A bug in Abode’s home security system could let hackers remotely switch off cameras • TechCrunch


A vulnerability in Abode’s integrated home security system could allow malicious actors to remotely close clients’ security cameras.

The Iota All-In-One Security Kit from Abode is a DIY home security system that includes a main security camera, motion sensors that can attach to windows and doors, and a hub that can alert users of unwanted movement in their homes. It also integrates with third-party smart hubs such as Google HomeAnd the Amazon Alexa And the Apple HomeKit.

Researchers at Cisco’s Talos Cyber ​​Security Unit this week a statement Several vulnerabilities in Abode’s security system, including a critical authentication bypass flaw that could allow anyone to remotely run multiple sensitive device functions without requiring a password by bypassing the hardware’s authentication mechanism.

bug tracker CVE-2022-27805 With a vulnerability rating of 9.8 out of 10, it is in the UDP service – a communications protocol used to establish low-latency connections between applications on the Internet – which is responsible for handling remote configuration changes.

As Matt Wiseman, a senior security researcher at Cisco Talos explained, the lack of authorization checks means an attacker can execute commands remotely through Abode’s mobile and web applications, such as rebooting the device, changing the administrator password, and completely disarming the security system. .

Wiseman told TechCrunch that in general, the affected device will be deployed to a local network and will not be available directly over the Internet. “The attack is most likely from someone on the local network or if someone has access to the device through the Abode network – for example, if they have the username and password for the mobile app.”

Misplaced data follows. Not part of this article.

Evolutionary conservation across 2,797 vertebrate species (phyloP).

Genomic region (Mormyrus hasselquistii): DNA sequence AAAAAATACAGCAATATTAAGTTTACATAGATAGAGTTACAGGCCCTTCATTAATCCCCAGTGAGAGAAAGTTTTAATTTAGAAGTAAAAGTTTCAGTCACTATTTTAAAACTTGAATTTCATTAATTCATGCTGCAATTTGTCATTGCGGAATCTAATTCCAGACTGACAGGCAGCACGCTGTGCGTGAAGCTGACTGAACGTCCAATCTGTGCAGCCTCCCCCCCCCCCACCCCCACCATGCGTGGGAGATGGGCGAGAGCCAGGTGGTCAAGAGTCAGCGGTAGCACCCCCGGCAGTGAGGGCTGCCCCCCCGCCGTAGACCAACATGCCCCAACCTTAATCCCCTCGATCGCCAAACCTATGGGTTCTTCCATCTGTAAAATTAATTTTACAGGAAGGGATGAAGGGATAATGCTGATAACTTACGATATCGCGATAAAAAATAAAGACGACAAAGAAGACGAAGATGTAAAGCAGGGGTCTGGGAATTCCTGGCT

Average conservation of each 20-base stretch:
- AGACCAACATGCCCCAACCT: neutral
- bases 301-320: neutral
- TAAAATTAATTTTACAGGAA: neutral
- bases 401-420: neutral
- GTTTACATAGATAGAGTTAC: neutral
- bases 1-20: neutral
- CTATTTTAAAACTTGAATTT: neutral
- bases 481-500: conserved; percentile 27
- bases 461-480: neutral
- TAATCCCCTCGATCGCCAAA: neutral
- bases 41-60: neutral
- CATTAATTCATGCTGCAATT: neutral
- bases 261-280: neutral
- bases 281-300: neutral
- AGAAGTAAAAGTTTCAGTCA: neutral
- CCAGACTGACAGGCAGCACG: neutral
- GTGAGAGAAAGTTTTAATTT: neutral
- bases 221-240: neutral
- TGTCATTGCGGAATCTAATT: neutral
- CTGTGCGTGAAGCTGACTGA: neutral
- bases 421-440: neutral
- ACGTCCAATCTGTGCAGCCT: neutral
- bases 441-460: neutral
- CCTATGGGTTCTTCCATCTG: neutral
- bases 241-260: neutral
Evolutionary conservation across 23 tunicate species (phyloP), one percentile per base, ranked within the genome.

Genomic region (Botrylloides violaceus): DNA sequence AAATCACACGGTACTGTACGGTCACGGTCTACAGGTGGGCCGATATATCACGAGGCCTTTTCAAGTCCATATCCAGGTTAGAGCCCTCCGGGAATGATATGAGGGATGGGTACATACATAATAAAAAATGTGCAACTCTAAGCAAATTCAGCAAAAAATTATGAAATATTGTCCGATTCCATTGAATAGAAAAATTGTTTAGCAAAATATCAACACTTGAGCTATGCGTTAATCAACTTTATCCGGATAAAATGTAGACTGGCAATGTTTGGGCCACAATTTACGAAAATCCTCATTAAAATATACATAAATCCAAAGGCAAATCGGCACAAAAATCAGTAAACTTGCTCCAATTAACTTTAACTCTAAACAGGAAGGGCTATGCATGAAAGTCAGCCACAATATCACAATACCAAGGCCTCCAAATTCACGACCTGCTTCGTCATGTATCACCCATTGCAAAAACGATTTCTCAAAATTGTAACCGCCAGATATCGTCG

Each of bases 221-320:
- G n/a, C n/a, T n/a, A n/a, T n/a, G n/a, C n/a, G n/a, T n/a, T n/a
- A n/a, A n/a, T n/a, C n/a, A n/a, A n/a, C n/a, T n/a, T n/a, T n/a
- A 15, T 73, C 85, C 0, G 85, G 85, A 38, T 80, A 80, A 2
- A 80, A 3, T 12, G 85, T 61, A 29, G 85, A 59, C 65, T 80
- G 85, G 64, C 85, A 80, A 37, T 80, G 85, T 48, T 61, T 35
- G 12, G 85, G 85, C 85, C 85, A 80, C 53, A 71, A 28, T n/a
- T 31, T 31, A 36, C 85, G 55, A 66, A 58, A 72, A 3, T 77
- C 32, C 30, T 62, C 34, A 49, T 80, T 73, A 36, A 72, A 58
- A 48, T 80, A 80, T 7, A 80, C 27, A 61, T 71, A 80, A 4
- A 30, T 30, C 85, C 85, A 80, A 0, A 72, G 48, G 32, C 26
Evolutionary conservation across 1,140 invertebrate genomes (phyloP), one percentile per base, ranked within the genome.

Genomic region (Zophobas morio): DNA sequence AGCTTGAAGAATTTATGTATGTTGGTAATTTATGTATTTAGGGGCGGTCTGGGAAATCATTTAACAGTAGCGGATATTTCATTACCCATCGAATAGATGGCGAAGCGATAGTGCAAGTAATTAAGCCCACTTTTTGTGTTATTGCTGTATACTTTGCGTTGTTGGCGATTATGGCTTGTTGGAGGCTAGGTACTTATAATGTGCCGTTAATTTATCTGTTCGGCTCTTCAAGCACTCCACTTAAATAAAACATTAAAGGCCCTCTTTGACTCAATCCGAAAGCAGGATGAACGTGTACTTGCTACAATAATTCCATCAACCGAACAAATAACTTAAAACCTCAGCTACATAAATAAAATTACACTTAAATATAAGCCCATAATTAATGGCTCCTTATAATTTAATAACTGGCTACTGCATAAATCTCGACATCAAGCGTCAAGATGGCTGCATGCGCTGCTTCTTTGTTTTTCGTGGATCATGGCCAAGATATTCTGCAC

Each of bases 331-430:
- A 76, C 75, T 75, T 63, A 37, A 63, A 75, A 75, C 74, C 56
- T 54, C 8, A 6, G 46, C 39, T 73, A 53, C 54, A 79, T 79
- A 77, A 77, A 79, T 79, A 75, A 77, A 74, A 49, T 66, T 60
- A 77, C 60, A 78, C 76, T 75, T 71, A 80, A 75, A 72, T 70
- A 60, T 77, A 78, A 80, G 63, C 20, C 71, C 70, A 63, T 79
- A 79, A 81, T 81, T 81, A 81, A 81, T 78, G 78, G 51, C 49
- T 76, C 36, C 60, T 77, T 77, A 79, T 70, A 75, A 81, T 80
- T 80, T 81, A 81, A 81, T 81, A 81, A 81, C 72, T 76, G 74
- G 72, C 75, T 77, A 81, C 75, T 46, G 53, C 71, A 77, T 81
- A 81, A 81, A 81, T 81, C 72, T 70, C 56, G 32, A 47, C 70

“However, they can be deployed in a state that can be accessed directly online or where someone is specifically directing traffic to certain services,” Wiseman added.

On Thursday, Talos revealed several other vulnerabilities in Abode’s security system. This includes several vulnerabilities rated 10 that can be exploited by sending a series of malicious payloads to execute arbitrary system commands with the highest privileges, a second authentication bypass bug that could allow an attacker to gain access to many sensitive functions on the device, including performing a factory reset, Simply by setting a specific HTTP header to an encrypted value.

Cisco initially disclosed the Abode vulnerability in July and publicly disclosed the flaws this week after the patches became available. Users are advised to update Iota All-In-One Security Kit to the latest version as soon as possible.

In a statement provided to TechCrunch, Chris Carney, founder and CEO of Abode, said: “As a security-first company, we immediately worked to fix, address, and correct their findings. This work was already done, completed, and pushed as a customer update. Additionally, they weren’t There are reports from Abode customers regarding these findings.” Carney confirmed that Abode worked with Talos to resolve security issues.

News of flaws in Abode’s connected home security system comes after the US government this week shared more details about its plans to launch Cybersecurity Labeling Software for Consumer IoT Devices To better protect Americans from “significant national security risks.” The initiative will be launched next year for “more dangerous” devices – including home security cameras.

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